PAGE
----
I have read that once your skin is damage from smoking you can not get it back. This is so depressing!! Yes I know it's my fault, but it still sucks! This article gave me HOPE :)
Quit smoking and you can still save your skin
By Dr Nick Lowe
The harm smoking inflicts on the skin seems superficial compared to heart disease or lung cancer, but it is usually the first - and most visible - damage caused by the habit.
At my clinics in London and Los Angeles I often see women and men - some as young as 30 - who want to rid themselves of the ravaged complexion that smoking has given them. My first message to them is simple: stop smoking.
Devoted smoker Kate Moss earlier this month (left), and aged 19 (right)
The good news is that if you do give up, the skin will start to repair itself. The bad news for those who can't or won't give up (such as devoted smoker Kate Moss) is that the later you leave it, the more irreversible the problems.
Smoking affects the entire body and when it is put under stress - in this case with a toxic concoction of carbon monoxide, cyanide, tar, formaldehyde and other chemicals - the brain diverts vitamins away from your skin to be used elsewhere.
Nicotine also reduces blood flow to the lower living layer of skin, or dermis, which results in less oxygen being delivered. Skin becomes sallow and the regularity and quality of cell production deteriorate, leading to dry, flaky skin that is less resilient to external stresses.
Over time the skin sags and wrinkles because the body cannot produce collagen effectively. Smoke saps the body of Vitamin C - a key component in the manufacturing of collagen - and disturbs the production of an enzyme called matrix metalloproteinase.
This enzyme should regulate collagen production but in smokers destroys more tissue than it produces, leading to skin that is lined and less plump.
All that sucking when you light up puts the skin under more stress, too. This leads to the signature hollow cheeks, crow's feet and the puckered upper lip of a seasoned smoker. And even those who smoke and sun-worship but don't yet look like a leather bag should give up because it can take 25 years for the damage to show.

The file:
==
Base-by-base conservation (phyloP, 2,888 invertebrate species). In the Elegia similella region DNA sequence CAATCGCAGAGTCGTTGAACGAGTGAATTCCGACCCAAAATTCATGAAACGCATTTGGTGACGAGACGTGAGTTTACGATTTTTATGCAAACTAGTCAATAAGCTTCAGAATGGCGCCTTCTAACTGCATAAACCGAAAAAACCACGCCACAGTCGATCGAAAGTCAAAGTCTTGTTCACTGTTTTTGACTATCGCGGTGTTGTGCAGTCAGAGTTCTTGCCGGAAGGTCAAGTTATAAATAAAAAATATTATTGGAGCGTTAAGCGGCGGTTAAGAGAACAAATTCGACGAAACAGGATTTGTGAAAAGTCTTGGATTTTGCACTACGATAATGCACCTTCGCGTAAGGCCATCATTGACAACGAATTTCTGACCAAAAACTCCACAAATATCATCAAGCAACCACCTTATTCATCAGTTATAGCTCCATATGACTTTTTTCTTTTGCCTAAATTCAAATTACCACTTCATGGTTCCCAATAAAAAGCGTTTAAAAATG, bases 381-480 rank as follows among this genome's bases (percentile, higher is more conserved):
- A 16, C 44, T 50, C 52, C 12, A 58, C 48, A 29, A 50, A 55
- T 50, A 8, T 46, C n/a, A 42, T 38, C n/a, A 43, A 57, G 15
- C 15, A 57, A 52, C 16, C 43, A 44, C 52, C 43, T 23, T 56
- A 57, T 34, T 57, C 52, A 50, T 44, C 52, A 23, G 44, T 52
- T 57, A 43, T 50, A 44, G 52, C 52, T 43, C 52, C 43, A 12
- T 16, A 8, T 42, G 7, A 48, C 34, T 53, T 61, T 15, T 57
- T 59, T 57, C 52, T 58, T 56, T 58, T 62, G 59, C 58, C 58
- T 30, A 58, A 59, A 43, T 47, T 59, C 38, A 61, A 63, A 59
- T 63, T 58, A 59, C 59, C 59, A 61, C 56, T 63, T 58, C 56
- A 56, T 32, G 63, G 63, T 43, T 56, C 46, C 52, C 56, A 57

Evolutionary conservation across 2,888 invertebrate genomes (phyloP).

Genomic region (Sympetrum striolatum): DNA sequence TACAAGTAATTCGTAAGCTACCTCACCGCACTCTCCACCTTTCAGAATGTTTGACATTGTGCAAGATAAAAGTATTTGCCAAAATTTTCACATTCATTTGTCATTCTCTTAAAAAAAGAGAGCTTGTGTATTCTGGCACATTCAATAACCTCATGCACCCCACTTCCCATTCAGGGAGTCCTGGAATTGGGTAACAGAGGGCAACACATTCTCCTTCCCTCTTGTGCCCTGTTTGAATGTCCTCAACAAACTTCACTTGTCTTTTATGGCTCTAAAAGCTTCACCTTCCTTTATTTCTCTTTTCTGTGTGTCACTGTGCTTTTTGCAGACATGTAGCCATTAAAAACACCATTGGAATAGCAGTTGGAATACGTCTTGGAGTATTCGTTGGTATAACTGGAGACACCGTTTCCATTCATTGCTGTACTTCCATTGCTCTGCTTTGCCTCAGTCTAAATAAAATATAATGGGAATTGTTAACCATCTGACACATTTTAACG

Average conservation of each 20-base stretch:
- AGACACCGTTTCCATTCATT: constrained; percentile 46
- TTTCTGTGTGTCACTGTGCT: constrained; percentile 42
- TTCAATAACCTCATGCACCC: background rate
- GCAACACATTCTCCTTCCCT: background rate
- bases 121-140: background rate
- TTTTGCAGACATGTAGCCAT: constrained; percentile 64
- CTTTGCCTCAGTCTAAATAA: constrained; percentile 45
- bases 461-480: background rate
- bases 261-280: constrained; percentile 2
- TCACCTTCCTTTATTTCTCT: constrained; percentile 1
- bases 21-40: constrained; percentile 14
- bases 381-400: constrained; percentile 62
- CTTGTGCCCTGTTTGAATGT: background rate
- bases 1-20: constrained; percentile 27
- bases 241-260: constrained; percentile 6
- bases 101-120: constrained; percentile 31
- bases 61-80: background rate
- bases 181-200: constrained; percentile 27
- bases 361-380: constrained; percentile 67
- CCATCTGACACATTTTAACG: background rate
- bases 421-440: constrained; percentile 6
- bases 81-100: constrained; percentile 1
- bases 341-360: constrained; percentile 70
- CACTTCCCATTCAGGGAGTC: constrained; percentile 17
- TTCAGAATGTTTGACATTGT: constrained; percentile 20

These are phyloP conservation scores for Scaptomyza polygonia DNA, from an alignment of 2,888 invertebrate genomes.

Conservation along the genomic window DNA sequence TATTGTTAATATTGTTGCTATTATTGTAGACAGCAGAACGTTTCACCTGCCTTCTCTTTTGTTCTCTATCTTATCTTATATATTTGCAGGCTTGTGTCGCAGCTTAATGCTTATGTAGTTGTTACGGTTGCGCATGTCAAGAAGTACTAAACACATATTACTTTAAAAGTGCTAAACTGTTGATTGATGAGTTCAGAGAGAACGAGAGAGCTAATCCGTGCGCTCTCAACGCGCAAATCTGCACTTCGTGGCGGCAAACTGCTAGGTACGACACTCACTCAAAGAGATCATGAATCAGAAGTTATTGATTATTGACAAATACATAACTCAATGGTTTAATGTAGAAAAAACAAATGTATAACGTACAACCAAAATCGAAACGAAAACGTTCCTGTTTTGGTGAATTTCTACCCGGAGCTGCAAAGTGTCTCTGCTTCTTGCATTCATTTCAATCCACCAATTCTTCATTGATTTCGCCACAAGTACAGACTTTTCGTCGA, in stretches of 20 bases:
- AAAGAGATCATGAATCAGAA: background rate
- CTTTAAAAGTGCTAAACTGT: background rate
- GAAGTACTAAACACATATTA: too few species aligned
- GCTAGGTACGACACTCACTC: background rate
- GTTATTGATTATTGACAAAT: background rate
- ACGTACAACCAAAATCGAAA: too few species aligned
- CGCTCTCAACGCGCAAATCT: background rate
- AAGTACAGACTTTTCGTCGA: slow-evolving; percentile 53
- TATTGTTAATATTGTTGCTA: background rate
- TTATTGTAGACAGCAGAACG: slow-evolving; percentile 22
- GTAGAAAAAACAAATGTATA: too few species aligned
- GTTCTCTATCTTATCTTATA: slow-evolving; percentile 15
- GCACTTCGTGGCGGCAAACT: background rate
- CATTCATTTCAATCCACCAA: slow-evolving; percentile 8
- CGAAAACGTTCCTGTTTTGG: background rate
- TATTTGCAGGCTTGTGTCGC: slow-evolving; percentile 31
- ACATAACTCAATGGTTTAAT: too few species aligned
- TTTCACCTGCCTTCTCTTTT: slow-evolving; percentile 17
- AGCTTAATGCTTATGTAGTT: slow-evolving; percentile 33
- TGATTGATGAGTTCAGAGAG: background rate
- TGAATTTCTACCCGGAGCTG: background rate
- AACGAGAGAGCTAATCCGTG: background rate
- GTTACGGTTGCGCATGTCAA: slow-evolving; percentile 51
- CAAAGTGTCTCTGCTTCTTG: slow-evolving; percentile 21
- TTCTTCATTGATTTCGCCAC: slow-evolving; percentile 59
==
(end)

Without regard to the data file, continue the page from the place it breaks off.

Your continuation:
So is this damage reversible? Yes, within reason. As soon as you stop smoking, your body is able to function more effectively. Within six weeks the skin will be visibly benefiting from increased oxygen and antioxidant levels, but you must adopt a strict skin-care regime.
Broad-spectrum (UVA and UVB) sunscreen is essential to stop the sun destroying any collagen that your now smoke-free body is producing.
Face cream should provide your skin with antioxidants and peptides - Vitamin A to speed up skin-cell turnover, Vitamin C to stimulate collagen production and Vitamin E to encourage healing. Peptides will signal to your brain that more collagen needs to be produced.
While clinical tests for lycopene supplements - an antioxidant found in red fruit, especially tomatoes - have focused on preventing and reversing skin damage caused by the sun, the destructive processes that smoking and sunbathing initiate are remarkably similar.
I always advocate an ex-smoker taking a lycopene supplement. And a fish-oil supplement with a high concentration of omega-3 will dampen inflammation, promote healing and aid moisture-retention in the dermis.
Take gentle exercise to oxygenate the skin's surface but don't overdo it - your body is healing itself and any sports-related injury will divert much-needed nutrients elsewhere.
Exfoliate twice a week - it sloughs away dead skin cells and sends messages to the brain to produce more collagen - and eat plenty of colourful fruits and vegetables to ensure that your body can metabolise vitamins effectively.
If wrinkles are visible, then it may be necessary to try a laser treatment, chemical-peel or wrinkle-filler - all of which promote collagen production.
When I was young and studying to be a doctor, no one realised the harm smoking caused. I started when I was 16, and joining the Navy only worsened my habit - a free tobacco ration ramped my intake up to 20 cigarettes a day.
It was only in the Seventies that I cut down, but I didn't give up until I was 34. By then I was a professor at UCLA in health-obsessed California.
Despite my 20-year habit, I don't believe you would think I had the skin of a long-term smoker. If you give up today, neither will you.